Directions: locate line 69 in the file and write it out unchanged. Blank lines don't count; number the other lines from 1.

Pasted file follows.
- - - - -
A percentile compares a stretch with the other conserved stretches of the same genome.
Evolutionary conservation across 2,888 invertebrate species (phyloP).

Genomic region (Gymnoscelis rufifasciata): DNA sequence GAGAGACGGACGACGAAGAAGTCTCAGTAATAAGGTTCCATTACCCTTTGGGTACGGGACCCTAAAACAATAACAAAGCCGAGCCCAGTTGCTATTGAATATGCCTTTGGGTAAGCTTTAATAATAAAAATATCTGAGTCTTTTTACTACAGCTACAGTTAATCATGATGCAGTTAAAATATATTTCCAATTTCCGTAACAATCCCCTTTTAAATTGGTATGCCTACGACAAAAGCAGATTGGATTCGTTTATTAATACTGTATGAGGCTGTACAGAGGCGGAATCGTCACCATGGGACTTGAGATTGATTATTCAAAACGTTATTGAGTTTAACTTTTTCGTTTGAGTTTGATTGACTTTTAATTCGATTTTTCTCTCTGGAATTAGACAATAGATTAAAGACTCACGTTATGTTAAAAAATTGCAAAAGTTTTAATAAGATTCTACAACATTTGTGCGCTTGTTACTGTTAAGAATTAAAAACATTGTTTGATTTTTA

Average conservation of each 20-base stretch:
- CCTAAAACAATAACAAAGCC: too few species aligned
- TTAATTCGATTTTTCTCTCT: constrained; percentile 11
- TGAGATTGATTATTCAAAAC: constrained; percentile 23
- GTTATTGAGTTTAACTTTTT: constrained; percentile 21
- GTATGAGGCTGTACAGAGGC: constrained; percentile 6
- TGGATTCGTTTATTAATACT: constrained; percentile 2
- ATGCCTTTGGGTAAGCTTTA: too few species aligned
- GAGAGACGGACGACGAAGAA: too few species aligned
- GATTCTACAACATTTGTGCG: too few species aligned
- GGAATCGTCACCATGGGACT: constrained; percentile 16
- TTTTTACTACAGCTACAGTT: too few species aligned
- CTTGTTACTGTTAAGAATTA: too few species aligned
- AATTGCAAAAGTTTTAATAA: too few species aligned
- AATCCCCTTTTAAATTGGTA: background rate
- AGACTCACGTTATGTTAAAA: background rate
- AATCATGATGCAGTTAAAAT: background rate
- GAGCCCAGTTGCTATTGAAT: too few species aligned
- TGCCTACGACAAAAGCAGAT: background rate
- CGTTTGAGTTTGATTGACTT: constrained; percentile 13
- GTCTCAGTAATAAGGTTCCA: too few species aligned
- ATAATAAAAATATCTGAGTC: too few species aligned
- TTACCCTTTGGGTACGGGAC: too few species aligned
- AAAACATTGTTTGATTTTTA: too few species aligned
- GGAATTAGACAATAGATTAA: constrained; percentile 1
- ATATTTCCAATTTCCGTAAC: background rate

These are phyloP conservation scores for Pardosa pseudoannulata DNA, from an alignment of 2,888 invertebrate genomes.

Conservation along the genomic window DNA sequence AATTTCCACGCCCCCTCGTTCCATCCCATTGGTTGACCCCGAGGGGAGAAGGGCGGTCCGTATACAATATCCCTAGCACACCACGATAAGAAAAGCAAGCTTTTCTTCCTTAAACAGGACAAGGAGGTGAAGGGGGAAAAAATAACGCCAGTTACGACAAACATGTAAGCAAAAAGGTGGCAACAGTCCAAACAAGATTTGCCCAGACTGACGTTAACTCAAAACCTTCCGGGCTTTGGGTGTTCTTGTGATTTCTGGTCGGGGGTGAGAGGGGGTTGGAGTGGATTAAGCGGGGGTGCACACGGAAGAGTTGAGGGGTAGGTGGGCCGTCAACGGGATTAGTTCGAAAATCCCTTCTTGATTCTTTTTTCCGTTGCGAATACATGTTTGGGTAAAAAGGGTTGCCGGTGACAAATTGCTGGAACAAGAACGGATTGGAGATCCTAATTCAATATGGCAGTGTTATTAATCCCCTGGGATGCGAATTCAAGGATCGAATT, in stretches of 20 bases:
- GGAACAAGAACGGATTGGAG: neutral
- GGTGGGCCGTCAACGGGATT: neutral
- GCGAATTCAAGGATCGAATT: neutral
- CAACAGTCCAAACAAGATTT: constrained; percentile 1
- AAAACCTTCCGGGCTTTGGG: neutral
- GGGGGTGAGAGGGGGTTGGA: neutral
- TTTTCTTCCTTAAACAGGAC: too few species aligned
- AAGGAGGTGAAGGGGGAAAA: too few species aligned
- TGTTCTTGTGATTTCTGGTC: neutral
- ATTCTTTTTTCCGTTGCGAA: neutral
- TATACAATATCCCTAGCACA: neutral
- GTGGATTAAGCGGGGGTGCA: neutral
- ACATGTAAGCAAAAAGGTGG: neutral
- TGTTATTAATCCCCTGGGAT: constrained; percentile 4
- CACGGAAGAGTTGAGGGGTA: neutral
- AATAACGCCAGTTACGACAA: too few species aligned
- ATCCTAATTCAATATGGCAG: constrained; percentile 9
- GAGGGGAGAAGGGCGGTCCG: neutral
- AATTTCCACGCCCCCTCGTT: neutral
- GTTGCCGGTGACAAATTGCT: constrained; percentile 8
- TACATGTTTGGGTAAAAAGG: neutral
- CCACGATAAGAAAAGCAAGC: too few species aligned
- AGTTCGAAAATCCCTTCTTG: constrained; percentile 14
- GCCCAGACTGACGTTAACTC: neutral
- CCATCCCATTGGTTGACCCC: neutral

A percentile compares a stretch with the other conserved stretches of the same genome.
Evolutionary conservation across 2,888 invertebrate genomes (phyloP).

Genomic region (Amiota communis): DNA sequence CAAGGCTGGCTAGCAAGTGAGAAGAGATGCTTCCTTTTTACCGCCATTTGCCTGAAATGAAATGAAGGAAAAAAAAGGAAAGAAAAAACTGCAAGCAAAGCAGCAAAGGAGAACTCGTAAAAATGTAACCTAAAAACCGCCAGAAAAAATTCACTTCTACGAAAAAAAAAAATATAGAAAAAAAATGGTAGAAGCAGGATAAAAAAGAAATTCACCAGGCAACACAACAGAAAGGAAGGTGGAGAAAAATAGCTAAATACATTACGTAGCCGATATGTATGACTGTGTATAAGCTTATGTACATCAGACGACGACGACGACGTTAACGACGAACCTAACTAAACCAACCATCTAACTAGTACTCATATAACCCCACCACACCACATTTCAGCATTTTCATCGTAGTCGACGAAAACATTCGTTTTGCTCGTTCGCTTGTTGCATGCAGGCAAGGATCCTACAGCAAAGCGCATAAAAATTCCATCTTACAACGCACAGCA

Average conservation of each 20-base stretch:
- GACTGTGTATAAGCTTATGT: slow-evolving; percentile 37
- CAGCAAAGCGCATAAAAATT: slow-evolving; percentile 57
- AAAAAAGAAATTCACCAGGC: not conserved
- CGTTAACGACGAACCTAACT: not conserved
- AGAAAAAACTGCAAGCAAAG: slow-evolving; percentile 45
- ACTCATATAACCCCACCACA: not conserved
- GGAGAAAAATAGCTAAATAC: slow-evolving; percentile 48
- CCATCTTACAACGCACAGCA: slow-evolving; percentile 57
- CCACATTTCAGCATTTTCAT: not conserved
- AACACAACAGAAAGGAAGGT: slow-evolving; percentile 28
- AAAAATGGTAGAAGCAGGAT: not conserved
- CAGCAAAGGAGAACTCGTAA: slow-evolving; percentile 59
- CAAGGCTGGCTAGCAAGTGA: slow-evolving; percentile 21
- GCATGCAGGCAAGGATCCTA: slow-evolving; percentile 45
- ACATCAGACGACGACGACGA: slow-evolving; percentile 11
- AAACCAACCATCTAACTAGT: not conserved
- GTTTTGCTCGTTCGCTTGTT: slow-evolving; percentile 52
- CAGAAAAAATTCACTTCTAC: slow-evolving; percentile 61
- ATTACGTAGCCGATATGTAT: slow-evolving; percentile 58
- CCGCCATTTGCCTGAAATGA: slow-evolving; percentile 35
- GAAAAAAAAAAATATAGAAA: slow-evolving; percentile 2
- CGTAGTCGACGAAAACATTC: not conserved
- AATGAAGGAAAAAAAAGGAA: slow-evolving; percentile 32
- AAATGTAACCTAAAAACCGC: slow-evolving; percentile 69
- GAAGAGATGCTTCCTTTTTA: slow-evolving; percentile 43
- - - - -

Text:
- CCACATTTCAGCATTTTCAT: not conserved